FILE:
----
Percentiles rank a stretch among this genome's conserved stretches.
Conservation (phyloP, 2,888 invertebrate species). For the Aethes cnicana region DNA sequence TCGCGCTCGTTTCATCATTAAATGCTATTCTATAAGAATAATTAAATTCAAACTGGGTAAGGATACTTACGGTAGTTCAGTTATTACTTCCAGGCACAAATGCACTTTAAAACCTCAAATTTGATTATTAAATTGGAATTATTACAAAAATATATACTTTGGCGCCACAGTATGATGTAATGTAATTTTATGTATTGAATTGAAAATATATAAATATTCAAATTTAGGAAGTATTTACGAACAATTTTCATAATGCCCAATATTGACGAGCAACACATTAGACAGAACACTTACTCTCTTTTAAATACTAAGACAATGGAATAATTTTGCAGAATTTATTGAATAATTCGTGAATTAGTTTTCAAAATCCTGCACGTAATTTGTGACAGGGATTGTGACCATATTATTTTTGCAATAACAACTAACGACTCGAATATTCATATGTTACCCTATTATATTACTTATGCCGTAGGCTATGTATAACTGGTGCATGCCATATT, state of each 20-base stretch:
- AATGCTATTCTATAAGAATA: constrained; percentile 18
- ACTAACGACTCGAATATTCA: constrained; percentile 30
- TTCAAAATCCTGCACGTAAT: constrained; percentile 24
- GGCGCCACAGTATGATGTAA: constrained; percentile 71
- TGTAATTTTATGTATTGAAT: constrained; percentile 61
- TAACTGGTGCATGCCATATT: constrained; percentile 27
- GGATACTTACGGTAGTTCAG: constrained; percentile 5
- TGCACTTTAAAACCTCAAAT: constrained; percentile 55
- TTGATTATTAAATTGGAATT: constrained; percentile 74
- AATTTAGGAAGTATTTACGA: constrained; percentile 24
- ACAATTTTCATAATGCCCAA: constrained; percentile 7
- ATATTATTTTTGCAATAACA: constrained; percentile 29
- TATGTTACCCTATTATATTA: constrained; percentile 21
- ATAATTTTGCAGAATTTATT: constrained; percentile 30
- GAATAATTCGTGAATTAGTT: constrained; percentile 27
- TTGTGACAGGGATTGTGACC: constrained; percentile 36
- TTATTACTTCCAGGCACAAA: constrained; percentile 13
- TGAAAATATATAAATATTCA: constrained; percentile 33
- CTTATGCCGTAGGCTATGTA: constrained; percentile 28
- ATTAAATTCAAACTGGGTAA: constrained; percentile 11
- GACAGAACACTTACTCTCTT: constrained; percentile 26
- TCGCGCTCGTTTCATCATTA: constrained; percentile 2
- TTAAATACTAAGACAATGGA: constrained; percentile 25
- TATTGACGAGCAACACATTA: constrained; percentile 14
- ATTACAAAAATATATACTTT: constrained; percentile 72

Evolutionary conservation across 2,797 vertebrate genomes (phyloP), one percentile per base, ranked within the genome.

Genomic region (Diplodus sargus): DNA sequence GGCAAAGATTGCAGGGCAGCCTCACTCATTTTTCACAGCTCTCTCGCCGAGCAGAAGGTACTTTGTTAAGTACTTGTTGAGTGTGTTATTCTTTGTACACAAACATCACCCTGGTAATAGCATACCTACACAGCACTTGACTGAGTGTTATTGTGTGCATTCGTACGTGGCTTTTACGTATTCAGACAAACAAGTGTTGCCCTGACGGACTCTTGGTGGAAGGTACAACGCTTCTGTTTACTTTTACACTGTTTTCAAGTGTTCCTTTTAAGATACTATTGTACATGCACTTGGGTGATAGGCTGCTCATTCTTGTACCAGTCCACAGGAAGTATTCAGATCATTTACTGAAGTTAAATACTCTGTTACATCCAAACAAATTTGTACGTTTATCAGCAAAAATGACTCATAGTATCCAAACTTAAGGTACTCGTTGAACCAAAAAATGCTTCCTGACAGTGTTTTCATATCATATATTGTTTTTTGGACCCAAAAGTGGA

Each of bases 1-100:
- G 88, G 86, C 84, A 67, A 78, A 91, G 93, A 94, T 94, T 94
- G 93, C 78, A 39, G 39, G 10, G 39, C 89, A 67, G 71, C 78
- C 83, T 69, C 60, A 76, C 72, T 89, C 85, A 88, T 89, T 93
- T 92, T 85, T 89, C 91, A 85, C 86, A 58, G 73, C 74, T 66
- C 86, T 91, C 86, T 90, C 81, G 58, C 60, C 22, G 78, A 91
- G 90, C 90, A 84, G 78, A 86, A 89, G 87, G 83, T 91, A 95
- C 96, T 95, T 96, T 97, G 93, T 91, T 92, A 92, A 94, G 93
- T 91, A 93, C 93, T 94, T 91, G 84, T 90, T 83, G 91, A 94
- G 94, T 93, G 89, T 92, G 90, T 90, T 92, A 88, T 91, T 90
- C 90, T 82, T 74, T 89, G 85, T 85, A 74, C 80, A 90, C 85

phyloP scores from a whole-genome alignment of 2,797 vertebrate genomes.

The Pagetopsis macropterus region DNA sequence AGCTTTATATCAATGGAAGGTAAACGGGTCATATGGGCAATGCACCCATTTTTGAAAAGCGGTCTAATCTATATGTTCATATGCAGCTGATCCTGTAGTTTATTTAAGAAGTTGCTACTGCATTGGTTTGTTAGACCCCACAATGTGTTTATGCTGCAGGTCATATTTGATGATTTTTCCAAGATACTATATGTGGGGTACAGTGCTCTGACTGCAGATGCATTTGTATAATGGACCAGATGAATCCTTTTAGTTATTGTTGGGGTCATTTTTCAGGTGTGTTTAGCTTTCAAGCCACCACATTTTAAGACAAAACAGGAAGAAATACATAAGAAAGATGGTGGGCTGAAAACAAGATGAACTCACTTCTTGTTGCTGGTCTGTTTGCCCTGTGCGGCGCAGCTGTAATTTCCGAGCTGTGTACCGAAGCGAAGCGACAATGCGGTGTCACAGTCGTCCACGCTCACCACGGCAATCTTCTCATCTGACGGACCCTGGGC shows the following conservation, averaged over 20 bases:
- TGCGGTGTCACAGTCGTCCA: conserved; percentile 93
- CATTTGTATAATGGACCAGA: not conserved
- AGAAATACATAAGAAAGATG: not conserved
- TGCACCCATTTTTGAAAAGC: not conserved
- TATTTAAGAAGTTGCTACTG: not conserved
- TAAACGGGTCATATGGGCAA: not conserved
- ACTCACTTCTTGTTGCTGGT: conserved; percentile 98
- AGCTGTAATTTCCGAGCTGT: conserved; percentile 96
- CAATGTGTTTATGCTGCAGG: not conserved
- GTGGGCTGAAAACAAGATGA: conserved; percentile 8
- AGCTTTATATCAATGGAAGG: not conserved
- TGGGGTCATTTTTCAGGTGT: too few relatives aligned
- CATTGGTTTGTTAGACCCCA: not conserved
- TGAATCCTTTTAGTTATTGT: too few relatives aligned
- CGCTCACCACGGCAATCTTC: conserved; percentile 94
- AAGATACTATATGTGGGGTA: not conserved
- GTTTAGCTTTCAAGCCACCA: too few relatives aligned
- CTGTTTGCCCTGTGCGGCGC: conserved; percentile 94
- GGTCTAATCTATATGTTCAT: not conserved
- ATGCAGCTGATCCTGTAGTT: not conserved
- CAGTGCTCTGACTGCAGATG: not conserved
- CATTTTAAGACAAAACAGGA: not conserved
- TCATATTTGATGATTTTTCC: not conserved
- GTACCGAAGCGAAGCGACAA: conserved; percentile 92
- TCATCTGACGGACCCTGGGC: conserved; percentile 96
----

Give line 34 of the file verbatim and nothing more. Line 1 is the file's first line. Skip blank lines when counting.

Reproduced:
- T 92, T 85, T 89, C 91, A 85, C 86, A 58, G 73, C 74, T 66